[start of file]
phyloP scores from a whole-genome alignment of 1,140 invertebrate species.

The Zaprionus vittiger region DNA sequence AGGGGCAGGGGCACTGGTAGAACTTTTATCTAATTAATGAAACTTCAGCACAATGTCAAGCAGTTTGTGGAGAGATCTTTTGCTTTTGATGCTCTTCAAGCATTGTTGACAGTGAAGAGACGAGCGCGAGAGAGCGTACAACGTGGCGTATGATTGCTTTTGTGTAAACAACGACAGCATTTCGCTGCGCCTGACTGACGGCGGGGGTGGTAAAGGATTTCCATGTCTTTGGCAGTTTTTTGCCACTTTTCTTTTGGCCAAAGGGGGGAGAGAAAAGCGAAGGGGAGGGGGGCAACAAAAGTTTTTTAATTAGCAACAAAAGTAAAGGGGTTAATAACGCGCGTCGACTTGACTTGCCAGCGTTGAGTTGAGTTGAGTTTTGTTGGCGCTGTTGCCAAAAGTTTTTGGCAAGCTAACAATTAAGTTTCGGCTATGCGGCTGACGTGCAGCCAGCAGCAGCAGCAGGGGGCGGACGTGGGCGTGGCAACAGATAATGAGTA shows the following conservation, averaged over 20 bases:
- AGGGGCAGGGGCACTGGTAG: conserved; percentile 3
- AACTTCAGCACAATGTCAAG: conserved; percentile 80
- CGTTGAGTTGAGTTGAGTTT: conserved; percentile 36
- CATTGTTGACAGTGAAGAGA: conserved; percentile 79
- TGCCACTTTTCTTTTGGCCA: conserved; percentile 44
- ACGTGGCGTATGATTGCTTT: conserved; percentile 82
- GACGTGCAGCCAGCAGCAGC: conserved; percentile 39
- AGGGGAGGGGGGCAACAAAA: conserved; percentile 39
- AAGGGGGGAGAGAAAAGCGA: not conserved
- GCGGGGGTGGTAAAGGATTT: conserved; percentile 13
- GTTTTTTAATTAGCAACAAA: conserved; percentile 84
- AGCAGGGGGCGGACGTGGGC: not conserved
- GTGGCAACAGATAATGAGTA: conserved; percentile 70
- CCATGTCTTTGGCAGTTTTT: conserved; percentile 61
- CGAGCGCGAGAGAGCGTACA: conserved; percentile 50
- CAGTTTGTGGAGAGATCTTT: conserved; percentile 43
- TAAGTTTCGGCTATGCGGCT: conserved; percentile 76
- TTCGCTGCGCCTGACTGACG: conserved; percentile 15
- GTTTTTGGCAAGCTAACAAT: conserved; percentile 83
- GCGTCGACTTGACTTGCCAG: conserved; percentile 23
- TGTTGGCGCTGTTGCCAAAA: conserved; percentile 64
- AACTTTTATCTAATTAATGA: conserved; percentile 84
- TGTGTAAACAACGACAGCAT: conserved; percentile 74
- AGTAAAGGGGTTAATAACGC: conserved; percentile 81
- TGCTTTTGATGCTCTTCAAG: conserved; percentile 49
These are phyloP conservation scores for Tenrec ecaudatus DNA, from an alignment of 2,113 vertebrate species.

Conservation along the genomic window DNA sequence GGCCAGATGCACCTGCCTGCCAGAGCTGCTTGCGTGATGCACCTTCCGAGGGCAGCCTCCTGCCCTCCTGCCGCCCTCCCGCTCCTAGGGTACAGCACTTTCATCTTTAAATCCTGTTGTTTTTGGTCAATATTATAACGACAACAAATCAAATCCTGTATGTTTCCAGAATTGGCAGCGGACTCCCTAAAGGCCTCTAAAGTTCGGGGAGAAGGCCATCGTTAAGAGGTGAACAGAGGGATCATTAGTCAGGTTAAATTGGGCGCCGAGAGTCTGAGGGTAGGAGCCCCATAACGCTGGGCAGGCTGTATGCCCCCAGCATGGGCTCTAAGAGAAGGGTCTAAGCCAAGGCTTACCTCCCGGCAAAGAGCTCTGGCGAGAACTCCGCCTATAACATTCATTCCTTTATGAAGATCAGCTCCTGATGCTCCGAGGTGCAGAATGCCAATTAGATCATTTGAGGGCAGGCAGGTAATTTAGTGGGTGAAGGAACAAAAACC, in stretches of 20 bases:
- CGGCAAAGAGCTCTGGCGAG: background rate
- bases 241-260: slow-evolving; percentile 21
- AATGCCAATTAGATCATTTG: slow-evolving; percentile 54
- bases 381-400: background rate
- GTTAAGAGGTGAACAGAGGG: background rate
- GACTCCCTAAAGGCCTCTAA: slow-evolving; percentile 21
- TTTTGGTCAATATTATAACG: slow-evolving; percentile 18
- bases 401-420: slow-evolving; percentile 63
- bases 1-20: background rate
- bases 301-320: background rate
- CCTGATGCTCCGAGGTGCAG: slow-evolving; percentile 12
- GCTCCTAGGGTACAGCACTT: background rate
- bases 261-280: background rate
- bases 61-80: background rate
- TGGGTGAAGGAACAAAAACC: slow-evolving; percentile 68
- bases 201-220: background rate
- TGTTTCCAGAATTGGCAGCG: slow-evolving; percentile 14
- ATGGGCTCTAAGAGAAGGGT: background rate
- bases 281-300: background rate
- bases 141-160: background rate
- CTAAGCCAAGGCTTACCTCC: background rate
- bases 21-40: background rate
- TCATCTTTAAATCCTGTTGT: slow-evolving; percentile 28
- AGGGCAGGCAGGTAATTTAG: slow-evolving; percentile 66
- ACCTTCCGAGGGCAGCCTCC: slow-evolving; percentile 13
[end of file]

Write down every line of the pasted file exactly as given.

phyloP scores from a whole-genome alignment of 1,140 invertebrate species.

The Zaprionus vittiger region DNA sequence AGGGGCAGGGGCACTGGTAGAACTTTTATCTAATTAATGAAACTTCAGCACAATGTCAAGCAGTTTGTGGAGAGATCTTTTGCTTTTGATGCTCTTCAAGCATTGTTGACAGTGAAGAGACGAGCGCGAGAGAGCGTACAACGTGGCGTATGATTGCTTTTGTGTAAACAACGACAGCATTTCGCTGCGCCTGACTGACGGCGGGGGTGGTAAAGGATTTCCATGTCTTTGGCAGTTTTTTGCCACTTTTCTTTTGGCCAAAGGGGGGAGAGAAAAGCGAAGGGGAGGGGGGCAACAAAAGTTTTTTAATTAGCAACAAAAGTAAAGGGGTTAATAACGCGCGTCGACTTGACTTGCCAGCGTTGAGTTGAGTTGAGTTTTGTTGGCGCTGTTGCCAAAAGTTTTTGGCAAGCTAACAATTAAGTTTCGGCTATGCGGCTGACGTGCAGCCAGCAGCAGCAGCAGGGGGCGGACGTGGGCGTGGCAACAGATAATGAGTA shows the following conservation, averaged over 20 bases:
- AGGGGCAGGGGCACTGGTAG: conserved; percentile 3
- AACTTCAGCACAATGTCAAG: conserved; percentile 80
- CGTTGAGTTGAGTTGAGTTT: conserved; percentile 36
- CATTGTTGACAGTGAAGAGA: conserved; percentile 79
- TGCCACTTTTCTTTTGGCCA: conserved; percentile 44
- ACGTGGCGTATGATTGCTTT: conserved; percentile 82
- GACGTGCAGCCAGCAGCAGC: conserved; percentile 39
- AGGGGAGGGGGGCAACAAAA: conserved; percentile 39
- AAGGGGGGAGAGAAAAGCGA: not conserved
- GCGGGGGTGGTAAAGGATTT: conserved; percentile 13
- GTTTTTTAATTAGCAACAAA: conserved; percentile 84
- AGCAGGGGGCGGACGTGGGC: not conserved
- GTGGCAACAGATAATGAGTA: conserved; percentile 70
- CCATGTCTTTGGCAGTTTTT: conserved; percentile 61
- CGAGCGCGAGAGAGCGTACA: conserved; percentile 50
- CAGTTTGTGGAGAGATCTTT: conserved; percentile 43
- TAAGTTTCGGCTATGCGGCT: conserved; percentile 76
- TTCGCTGCGCCTGACTGACG: conserved; percentile 15
- GTTTTTGGCAAGCTAACAAT: conserved; percentile 83
- GCGTCGACTTGACTTGCCAG: conserved; percentile 23
- TGTTGGCGCTGTTGCCAAAA: conserved; percentile 64
- AACTTTTATCTAATTAATGA: conserved; percentile 84
- TGTGTAAACAACGACAGCAT: conserved; percentile 74
- AGTAAAGGGGTTAATAACGC: conserved; percentile 81
- TGCTTTTGATGCTCTTCAAG: conserved; percentile 49
These are phyloP conservation scores for Tenrec ecaudatus DNA, from an alignment of 2,113 vertebrate species.

Conservation along the genomic window DNA sequence GGCCAGATGCACCTGCCTGCCAGAGCTGCTTGCGTGATGCACCTTCCGAGGGCAGCCTCCTGCCCTCCTGCCGCCCTCCCGCTCCTAGGGTACAGCACTTTCATCTTTAAATCCTGTTGTTTTTGGTCAATATTATAACGACAACAAATCAAATCCTGTATGTTTCCAGAATTGGCAGCGGACTCCCTAAAGGCCTCTAAAGTTCGGGGAGAAGGCCATCGTTAAGAGGTGAACAGAGGGATCATTAGTCAGGTTAAATTGGGCGCCGAGAGTCTGAGGGTAGGAGCCCCATAACGCTGGGCAGGCTGTATGCCCCCAGCATGGGCTCTAAGAGAAGGGTCTAAGCCAAGGCTTACCTCCCGGCAAAGAGCTCTGGCGAGAACTCCGCCTATAACATTCATTCCTTTATGAAGATCAGCTCCTGATGCTCCGAGGTGCAGAATGCCAATTAGATCATTTGAGGGCAGGCAGGTAATTTAGTGGGTGAAGGAACAAAAACC, in stretches of 20 bases:
- CGGCAAAGAGCTCTGGCGAG: background rate
- bases 241-260: slow-evolving; percentile 21
- AATGCCAATTAGATCATTTG: slow-evolving; percentile 54
- bases 381-400: background rate
- GTTAAGAGGTGAACAGAGGG: background rate
- GACTCCCTAAAGGCCTCTAA: slow-evolving; percentile 21
- TTTTGGTCAATATTATAACG: slow-evolving; percentile 18
- bases 401-420: slow-evolving; percentile 63
- bases 1-20: background rate
- bases 301-320: background rate
- CCTGATGCTCCGAGGTGCAG: slow-evolving; percentile 12
- GCTCCTAGGGTACAGCACTT: background rate
- bases 261-280: background rate
- bases 61-80: background rate
- TGGGTGAAGGAACAAAAACC: slow-evolving; percentile 68
- bases 201-220: background rate
- TGTTTCCAGAATTGGCAGCG: slow-evolving; percentile 14
- ATGGGCTCTAAGAGAAGGGT: background rate
- bases 281-300: background rate
- bases 141-160: background rate
- CTAAGCCAAGGCTTACCTCC: background rate
- bases 21-40: background rate
- TCATCTTTAAATCCTGTTGT: slow-evolving; percentile 28
- AGGGCAGGCAGGTAATTTAG: slow-evolving; percentile 66
- ACCTTCCGAGGGCAGCCTCC: slow-evolving; percentile 13